Amazon has launched its third generation ARM chip with built in security for data centre applications.
The 64 core Graviton3 has seven separate chiplet die in a single package with a total of 55bn transistors and runs at 2.6GHz in a 5nm TSMC process. Rather than the latest ARMv9 architecture the chip uses ARMv8.5 in the Neoverse N2 core with a total thermal profile of 100W, down slightly from the 110W of the Graviton2 despite the higher performance.
There are two PCI-Express 5.0 controller chiplets and four DDR5 memory controllers, making this the first cloud chip to support DDR5 memory, says Jeff Barr, chief evangelist at Amazon Web Servics (AWS).
The chip provides up to 25 percent more compute performance and up to twice as much floating point and cryptographic performance compared to the Graviton2 he says. On the machine learning side, Graviton3 includes support for bfloat16 data that will be able to deliver up to three times the performance.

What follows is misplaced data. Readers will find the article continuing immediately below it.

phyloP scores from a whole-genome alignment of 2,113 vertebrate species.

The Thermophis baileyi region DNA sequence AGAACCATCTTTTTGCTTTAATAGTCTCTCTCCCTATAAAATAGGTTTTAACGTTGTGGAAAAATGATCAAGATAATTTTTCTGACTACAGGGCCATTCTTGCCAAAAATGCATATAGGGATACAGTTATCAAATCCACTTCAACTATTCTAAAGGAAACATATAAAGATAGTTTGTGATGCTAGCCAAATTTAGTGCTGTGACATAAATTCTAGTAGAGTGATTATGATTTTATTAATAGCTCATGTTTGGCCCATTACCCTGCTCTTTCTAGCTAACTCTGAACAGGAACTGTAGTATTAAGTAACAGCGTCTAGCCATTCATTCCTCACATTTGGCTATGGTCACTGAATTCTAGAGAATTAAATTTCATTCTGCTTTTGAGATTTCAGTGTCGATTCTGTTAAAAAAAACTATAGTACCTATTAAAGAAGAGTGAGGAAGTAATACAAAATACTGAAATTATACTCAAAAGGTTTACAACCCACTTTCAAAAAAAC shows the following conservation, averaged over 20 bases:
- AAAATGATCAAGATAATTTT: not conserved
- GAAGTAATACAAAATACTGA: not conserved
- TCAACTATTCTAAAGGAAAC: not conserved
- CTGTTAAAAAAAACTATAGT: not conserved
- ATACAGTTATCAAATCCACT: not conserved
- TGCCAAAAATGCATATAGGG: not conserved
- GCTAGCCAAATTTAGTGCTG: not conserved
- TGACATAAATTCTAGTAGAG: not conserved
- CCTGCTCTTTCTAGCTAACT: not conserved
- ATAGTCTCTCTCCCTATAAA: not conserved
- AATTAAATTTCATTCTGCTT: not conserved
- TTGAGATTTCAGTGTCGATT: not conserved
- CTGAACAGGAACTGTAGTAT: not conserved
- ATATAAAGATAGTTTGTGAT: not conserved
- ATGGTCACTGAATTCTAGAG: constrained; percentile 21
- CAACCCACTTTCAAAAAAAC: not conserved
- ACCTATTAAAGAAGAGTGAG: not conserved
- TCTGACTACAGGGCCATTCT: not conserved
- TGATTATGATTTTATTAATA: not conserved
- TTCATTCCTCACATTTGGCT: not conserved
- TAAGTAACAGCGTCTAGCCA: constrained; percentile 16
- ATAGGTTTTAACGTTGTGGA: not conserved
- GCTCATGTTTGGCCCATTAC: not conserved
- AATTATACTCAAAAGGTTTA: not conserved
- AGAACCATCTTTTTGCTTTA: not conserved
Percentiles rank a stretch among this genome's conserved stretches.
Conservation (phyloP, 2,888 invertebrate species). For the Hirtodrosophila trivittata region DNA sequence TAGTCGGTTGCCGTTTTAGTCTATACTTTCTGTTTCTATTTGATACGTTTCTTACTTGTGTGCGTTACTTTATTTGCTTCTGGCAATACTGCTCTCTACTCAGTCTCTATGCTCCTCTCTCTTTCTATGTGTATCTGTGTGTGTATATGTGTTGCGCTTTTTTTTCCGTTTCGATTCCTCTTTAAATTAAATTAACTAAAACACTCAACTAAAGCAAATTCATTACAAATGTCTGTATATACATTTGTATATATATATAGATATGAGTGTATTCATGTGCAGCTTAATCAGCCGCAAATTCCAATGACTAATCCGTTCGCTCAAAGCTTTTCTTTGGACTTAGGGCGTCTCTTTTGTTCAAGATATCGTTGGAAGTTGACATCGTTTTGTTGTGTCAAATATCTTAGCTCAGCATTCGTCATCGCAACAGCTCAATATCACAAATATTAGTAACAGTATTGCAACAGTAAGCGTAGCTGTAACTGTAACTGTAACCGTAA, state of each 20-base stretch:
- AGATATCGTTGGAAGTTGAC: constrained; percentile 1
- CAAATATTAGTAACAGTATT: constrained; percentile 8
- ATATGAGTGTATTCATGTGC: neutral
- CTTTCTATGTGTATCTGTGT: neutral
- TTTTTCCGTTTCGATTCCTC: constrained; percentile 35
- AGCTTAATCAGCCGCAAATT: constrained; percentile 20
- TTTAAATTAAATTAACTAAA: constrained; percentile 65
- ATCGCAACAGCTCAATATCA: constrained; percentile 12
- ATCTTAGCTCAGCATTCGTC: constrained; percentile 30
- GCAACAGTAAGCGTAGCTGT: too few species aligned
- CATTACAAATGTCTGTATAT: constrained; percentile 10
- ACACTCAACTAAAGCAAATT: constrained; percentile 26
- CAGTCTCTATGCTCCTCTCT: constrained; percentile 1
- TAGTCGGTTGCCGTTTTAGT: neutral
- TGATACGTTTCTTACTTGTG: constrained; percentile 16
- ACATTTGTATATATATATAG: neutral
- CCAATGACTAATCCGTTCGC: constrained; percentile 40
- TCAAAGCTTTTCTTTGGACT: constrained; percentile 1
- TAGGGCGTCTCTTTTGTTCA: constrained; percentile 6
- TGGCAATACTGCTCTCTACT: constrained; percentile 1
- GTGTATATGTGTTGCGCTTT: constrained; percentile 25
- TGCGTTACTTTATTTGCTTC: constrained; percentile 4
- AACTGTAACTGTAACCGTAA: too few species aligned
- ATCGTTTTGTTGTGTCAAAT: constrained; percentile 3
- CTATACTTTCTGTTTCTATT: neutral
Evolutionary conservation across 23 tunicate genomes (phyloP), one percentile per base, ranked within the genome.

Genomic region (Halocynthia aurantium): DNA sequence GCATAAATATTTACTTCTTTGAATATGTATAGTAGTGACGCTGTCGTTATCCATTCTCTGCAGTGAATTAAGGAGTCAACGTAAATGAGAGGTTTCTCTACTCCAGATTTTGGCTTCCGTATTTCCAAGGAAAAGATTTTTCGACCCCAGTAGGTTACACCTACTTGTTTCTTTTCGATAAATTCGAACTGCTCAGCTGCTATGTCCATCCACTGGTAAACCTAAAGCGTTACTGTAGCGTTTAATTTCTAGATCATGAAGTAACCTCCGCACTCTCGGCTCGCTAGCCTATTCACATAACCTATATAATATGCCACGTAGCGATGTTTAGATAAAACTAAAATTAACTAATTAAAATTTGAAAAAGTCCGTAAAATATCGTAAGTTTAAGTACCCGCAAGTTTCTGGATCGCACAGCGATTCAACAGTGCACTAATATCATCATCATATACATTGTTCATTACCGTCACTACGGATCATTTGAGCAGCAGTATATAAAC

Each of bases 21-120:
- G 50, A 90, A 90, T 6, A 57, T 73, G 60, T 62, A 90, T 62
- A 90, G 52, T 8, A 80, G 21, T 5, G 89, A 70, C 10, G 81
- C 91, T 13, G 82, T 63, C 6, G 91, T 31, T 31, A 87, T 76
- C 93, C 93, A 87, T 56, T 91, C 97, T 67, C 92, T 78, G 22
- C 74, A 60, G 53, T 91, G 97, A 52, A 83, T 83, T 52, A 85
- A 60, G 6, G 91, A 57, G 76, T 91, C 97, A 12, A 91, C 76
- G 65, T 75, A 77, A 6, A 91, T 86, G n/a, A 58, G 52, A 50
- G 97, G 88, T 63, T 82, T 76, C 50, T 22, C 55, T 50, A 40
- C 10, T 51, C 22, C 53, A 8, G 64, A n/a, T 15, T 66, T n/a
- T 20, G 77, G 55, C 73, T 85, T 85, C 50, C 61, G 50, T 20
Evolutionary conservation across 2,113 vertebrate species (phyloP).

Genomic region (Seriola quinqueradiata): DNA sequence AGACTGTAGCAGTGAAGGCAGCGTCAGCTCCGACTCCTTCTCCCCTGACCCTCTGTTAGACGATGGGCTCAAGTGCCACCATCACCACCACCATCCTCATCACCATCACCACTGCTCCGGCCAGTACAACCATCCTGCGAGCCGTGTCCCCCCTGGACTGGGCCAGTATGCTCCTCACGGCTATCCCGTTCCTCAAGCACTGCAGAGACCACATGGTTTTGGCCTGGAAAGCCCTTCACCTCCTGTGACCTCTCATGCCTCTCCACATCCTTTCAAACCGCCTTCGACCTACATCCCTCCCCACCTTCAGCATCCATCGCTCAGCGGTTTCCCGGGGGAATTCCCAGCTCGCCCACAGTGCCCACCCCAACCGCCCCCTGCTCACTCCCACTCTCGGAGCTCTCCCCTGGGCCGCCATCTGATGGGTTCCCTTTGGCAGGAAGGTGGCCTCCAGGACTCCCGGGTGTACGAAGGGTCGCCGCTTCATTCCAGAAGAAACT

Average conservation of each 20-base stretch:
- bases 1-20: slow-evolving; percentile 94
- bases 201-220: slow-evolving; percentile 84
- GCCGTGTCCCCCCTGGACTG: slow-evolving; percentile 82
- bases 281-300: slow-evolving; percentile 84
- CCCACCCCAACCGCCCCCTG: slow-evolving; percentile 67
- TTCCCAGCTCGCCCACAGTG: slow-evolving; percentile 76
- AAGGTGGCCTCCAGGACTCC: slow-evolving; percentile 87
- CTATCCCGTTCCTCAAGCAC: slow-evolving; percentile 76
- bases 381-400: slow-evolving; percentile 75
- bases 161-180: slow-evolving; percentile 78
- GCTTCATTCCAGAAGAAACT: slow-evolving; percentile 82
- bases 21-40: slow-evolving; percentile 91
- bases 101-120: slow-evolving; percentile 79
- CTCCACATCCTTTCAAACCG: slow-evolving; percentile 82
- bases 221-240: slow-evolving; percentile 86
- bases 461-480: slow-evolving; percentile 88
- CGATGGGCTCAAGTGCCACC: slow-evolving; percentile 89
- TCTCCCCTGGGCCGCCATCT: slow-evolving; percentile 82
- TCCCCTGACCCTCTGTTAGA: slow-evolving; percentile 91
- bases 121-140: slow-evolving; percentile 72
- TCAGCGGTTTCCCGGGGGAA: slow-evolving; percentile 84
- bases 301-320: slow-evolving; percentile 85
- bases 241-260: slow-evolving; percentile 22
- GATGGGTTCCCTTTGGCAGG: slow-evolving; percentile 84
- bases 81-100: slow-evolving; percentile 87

Graviton3 processors also include a new pointer authentication feature that is designed to improve security. Before return addresses are pushed on to the stack, they are first signed with a secret key and additional context information, including the current value of the stack pointer. When the signed addresses are popped off the stack, they are validated before being used. An exception is raised if the address is not valid, thereby blocking attacks that work by overwriting the stack contents with the address of harmful code.
“We are working with operating system and compiler developers to add additional support for this feature,” said Barr.
The chip will be used for C7g instances will be available in multiple sizes, including bare metal. “In addition to drawing less power, this memory delivers 50 percent higher bandwidth than the DDR4 memory used in the current generation of EC2 instances,” he said.
On the network side, C7g instances will offer up to 30 Gbit/s of network bandwidth and Elastic Fabric Adapter (EFA) support.
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